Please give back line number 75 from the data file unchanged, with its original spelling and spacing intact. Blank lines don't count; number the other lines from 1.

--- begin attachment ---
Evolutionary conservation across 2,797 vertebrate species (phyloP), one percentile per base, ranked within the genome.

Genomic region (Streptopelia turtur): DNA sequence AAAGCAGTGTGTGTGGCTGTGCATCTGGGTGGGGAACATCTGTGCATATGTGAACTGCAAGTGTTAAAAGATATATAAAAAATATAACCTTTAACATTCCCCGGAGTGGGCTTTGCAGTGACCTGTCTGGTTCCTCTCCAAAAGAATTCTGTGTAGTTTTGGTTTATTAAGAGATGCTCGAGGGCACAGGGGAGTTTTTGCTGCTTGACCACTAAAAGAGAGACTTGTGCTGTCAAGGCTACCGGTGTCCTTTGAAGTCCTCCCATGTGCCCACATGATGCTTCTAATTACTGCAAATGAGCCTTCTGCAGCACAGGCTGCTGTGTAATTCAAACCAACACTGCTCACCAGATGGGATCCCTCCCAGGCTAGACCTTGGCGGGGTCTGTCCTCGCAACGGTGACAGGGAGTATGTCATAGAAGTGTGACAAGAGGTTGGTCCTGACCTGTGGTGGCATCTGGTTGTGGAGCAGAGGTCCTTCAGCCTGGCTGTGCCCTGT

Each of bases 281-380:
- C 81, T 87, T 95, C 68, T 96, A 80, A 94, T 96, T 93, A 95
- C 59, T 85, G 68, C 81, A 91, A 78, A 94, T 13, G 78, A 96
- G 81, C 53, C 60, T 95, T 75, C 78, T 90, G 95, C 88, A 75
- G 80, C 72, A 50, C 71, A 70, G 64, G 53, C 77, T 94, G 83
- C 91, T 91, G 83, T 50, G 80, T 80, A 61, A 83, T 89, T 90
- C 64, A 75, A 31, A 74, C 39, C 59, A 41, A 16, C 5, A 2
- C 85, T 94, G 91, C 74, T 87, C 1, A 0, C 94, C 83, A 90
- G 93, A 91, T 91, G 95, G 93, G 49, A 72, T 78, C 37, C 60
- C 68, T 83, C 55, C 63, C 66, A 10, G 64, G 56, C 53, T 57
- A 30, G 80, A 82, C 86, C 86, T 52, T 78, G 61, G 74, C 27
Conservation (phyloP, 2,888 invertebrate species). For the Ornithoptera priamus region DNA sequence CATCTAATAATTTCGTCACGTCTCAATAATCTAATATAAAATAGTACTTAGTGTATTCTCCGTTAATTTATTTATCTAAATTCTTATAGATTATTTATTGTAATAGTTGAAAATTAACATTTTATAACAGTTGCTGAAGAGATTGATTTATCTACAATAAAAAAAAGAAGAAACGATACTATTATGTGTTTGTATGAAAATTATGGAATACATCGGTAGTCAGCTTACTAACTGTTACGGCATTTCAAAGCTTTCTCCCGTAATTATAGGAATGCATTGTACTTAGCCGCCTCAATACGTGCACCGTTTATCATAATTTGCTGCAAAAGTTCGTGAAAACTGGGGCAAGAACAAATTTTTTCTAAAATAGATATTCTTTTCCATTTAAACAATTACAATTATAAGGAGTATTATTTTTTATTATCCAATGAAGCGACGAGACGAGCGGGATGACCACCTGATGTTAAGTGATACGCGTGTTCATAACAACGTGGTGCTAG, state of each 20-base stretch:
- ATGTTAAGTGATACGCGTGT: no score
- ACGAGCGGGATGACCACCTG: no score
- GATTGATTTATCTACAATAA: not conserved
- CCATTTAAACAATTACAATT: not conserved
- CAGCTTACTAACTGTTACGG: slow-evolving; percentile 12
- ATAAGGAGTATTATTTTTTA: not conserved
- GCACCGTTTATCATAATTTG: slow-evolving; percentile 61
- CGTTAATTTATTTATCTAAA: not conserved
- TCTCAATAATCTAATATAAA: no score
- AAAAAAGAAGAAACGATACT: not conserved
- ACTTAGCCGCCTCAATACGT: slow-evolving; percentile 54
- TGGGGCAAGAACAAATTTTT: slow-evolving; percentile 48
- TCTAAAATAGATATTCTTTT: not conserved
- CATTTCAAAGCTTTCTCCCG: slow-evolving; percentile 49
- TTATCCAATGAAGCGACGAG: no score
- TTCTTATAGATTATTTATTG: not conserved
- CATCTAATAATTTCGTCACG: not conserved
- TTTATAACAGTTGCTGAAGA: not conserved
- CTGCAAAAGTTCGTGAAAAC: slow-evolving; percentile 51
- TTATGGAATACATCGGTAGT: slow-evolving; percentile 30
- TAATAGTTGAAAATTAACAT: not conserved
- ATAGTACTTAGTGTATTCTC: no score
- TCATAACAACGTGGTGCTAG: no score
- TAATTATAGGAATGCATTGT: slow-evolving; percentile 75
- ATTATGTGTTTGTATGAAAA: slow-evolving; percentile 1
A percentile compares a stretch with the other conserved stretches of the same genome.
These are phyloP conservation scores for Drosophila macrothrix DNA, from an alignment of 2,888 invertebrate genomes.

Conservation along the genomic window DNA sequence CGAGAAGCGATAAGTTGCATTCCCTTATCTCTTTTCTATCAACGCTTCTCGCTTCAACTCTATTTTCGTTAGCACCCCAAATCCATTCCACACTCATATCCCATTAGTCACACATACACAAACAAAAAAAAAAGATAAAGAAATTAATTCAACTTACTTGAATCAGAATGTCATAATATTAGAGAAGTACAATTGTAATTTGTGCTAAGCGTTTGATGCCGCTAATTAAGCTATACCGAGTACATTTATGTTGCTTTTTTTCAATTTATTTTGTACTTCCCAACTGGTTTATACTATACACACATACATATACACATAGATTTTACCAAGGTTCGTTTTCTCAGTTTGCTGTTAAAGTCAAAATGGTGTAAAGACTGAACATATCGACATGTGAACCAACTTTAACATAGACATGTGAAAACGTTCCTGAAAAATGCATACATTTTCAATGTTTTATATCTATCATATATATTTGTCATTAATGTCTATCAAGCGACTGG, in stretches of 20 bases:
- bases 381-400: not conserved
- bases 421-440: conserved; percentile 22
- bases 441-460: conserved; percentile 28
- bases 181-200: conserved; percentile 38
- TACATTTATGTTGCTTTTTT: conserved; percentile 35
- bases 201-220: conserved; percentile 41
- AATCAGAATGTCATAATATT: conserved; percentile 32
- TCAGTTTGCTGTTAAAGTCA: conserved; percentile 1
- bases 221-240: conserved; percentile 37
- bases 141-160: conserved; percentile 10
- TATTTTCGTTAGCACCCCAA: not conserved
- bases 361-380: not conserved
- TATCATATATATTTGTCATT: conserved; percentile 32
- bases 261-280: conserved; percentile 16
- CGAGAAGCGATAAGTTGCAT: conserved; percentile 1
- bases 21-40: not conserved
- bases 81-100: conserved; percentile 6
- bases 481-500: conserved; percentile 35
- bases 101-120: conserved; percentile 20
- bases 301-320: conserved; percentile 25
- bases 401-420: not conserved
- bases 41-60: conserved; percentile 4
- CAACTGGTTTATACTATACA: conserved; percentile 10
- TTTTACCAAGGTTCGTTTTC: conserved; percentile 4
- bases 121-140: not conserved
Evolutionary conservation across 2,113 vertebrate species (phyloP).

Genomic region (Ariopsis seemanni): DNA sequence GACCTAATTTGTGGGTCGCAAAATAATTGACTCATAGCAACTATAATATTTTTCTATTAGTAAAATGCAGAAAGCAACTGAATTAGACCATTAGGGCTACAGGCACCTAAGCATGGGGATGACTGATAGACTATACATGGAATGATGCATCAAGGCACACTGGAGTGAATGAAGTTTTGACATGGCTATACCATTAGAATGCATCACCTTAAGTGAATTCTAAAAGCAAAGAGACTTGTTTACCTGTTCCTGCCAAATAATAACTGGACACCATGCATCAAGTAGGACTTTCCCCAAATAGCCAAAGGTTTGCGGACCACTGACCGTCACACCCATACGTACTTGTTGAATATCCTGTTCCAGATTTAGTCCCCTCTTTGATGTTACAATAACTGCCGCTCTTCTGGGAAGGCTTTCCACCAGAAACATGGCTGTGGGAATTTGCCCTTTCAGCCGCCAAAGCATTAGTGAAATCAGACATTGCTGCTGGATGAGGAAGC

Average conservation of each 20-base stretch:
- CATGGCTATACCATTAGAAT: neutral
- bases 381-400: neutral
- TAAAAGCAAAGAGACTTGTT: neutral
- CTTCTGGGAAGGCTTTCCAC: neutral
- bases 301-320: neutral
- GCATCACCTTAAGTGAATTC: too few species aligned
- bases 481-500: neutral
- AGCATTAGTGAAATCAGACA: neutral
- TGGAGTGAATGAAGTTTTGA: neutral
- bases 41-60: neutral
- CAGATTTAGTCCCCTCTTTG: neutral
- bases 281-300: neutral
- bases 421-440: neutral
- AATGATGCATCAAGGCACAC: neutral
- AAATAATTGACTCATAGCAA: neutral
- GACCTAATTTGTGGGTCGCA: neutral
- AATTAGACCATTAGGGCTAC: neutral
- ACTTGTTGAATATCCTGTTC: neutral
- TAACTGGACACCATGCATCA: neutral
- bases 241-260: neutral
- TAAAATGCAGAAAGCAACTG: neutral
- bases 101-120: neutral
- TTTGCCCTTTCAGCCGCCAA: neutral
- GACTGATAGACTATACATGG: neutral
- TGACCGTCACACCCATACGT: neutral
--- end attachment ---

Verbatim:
- bases 301-320: neutral